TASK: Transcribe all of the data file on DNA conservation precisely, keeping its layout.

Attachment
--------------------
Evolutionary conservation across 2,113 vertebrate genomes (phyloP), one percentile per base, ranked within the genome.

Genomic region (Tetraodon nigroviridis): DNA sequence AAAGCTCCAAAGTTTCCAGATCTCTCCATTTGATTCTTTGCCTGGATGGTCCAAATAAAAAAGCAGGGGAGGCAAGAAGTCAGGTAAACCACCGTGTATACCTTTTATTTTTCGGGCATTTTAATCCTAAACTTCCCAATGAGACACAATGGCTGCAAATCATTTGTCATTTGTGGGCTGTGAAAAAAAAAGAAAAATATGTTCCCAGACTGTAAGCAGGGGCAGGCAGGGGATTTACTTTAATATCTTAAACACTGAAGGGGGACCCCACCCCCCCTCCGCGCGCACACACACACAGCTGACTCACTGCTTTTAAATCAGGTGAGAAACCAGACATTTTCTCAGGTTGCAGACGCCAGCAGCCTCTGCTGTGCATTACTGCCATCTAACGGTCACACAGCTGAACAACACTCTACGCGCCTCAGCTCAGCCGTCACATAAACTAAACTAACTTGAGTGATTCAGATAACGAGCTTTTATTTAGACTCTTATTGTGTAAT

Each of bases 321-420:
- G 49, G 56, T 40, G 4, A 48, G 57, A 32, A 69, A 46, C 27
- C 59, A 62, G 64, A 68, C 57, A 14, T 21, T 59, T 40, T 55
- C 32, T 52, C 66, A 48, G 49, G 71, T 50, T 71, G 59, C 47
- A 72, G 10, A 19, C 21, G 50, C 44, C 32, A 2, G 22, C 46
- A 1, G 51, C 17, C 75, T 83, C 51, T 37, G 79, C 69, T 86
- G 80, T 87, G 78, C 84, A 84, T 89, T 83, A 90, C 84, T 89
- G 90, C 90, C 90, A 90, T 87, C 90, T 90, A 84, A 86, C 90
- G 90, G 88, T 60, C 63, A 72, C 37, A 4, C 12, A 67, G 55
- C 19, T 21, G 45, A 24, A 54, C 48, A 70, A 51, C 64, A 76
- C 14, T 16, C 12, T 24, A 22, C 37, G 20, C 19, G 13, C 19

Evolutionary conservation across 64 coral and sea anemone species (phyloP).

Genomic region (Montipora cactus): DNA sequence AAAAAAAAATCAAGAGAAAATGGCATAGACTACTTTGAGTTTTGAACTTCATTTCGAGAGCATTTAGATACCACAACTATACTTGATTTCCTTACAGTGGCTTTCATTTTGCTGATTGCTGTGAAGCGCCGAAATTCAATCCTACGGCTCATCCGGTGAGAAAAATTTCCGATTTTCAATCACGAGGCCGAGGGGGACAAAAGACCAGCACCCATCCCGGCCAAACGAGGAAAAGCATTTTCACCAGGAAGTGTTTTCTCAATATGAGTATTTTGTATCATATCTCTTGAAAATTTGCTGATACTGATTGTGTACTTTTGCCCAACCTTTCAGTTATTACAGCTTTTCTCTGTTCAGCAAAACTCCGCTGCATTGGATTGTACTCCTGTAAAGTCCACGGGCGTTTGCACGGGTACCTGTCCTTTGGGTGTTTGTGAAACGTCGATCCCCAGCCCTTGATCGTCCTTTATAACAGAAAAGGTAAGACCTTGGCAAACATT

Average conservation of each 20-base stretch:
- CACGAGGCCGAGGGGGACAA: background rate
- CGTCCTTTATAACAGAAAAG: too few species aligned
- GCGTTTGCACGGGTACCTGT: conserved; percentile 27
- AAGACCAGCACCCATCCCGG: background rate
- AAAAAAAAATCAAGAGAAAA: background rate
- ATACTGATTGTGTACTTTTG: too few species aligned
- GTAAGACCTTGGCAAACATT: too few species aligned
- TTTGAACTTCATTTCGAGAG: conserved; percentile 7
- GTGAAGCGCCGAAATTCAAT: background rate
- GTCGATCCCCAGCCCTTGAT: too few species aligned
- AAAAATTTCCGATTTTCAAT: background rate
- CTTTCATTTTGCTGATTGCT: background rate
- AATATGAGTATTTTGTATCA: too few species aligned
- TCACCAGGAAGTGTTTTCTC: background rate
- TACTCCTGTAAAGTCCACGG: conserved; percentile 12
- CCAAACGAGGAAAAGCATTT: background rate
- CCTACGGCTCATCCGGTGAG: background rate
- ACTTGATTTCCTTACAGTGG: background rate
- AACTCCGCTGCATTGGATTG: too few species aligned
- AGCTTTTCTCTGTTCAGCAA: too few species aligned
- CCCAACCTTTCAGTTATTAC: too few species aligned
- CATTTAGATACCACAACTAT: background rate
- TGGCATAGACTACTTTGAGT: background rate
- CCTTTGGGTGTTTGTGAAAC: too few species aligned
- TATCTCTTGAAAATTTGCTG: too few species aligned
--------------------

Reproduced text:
Evolutionary conservation across 2,113 vertebrate genomes (phyloP), one percentile per base, ranked within the genome.

Genomic region (Tetraodon nigroviridis): DNA sequence AAAGCTCCAAAGTTTCCAGATCTCTCCATTTGATTCTTTGCCTGGATGGTCCAAATAAAAAAGCAGGGGAGGCAAGAAGTCAGGTAAACCACCGTGTATACCTTTTATTTTTCGGGCATTTTAATCCTAAACTTCCCAATGAGACACAATGGCTGCAAATCATTTGTCATTTGTGGGCTGTGAAAAAAAAAGAAAAATATGTTCCCAGACTGTAAGCAGGGGCAGGCAGGGGATTTACTTTAATATCTTAAACACTGAAGGGGGACCCCACCCCCCCTCCGCGCGCACACACACACAGCTGACTCACTGCTTTTAAATCAGGTGAGAAACCAGACATTTTCTCAGGTTGCAGACGCCAGCAGCCTCTGCTGTGCATTACTGCCATCTAACGGTCACACAGCTGAACAACACTCTACGCGCCTCAGCTCAGCCGTCACATAAACTAAACTAACTTGAGTGATTCAGATAACGAGCTTTTATTTAGACTCTTATTGTGTAAT

Each of bases 321-420:
- G 49, G 56, T 40, G 4, A 48, G 57, A 32, A 69, A 46, C 27
- C 59, A 62, G 64, A 68, C 57, A 14, T 21, T 59, T 40, T 55
- C 32, T 52, C 66, A 48, G 49, G 71, T 50, T 71, G 59, C 47
- A 72, G 10, A 19, C 21, G 50, C 44, C 32, A 2, G 22, C 46
- A 1, G 51, C 17, C 75, T 83, C 51, T 37, G 79, C 69, T 86
- G 80, T 87, G 78, C 84, A 84, T 89, T 83, A 90, C 84, T 89
- G 90, C 90, C 90, A 90, T 87, C 90, T 90, A 84, A 86, C 90
- G 90, G 88, T 60, C 63, A 72, C 37, A 4, C 12, A 67, G 55
- C 19, T 21, G 45, A 24, A 54, C 48, A 70, A 51, C 64, A 76
- C 14, T 16, C 12, T 24, A 22, C 37, G 20, C 19, G 13, C 19

Evolutionary conservation across 64 coral and sea anemone species (phyloP).

Genomic region (Montipora cactus): DNA sequence AAAAAAAAATCAAGAGAAAATGGCATAGACTACTTTGAGTTTTGAACTTCATTTCGAGAGCATTTAGATACCACAACTATACTTGATTTCCTTACAGTGGCTTTCATTTTGCTGATTGCTGTGAAGCGCCGAAATTCAATCCTACGGCTCATCCGGTGAGAAAAATTTCCGATTTTCAATCACGAGGCCGAGGGGGACAAAAGACCAGCACCCATCCCGGCCAAACGAGGAAAAGCATTTTCACCAGGAAGTGTTTTCTCAATATGAGTATTTTGTATCATATCTCTTGAAAATTTGCTGATACTGATTGTGTACTTTTGCCCAACCTTTCAGTTATTACAGCTTTTCTCTGTTCAGCAAAACTCCGCTGCATTGGATTGTACTCCTGTAAAGTCCACGGGCGTTTGCACGGGTACCTGTCCTTTGGGTGTTTGTGAAACGTCGATCCCCAGCCCTTGATCGTCCTTTATAACAGAAAAGGTAAGACCTTGGCAAACATT

Average conservation of each 20-base stretch:
- CACGAGGCCGAGGGGGACAA: background rate
- CGTCCTTTATAACAGAAAAG: too few species aligned
- GCGTTTGCACGGGTACCTGT: conserved; percentile 27
- AAGACCAGCACCCATCCCGG: background rate
- AAAAAAAAATCAAGAGAAAA: background rate
- ATACTGATTGTGTACTTTTG: too few species aligned
- GTAAGACCTTGGCAAACATT: too few species aligned
- TTTGAACTTCATTTCGAGAG: conserved; percentile 7
- GTGAAGCGCCGAAATTCAAT: background rate
- GTCGATCCCCAGCCCTTGAT: too few species aligned
- AAAAATTTCCGATTTTCAAT: background rate
- CTTTCATTTTGCTGATTGCT: background rate
- AATATGAGTATTTTGTATCA: too few species aligned
- TCACCAGGAAGTGTTTTCTC: background rate
- TACTCCTGTAAAGTCCACGG: conserved; percentile 12
- CCAAACGAGGAAAAGCATTT: background rate
- CCTACGGCTCATCCGGTGAG: background rate
- ACTTGATTTCCTTACAGTGG: background rate
- AACTCCGCTGCATTGGATTG: too few species aligned
- AGCTTTTCTCTGTTCAGCAA: too few species aligned
- CCCAACCTTTCAGTTATTAC: too few species aligned
- CATTTAGATACCACAACTAT: background rate
- TGGCATAGACTACTTTGAGT: background rate
- CCTTTGGGTGTTTGTGAAAC: too few species aligned
- TATCTCTTGAAAATTTGCTG: too few species aligned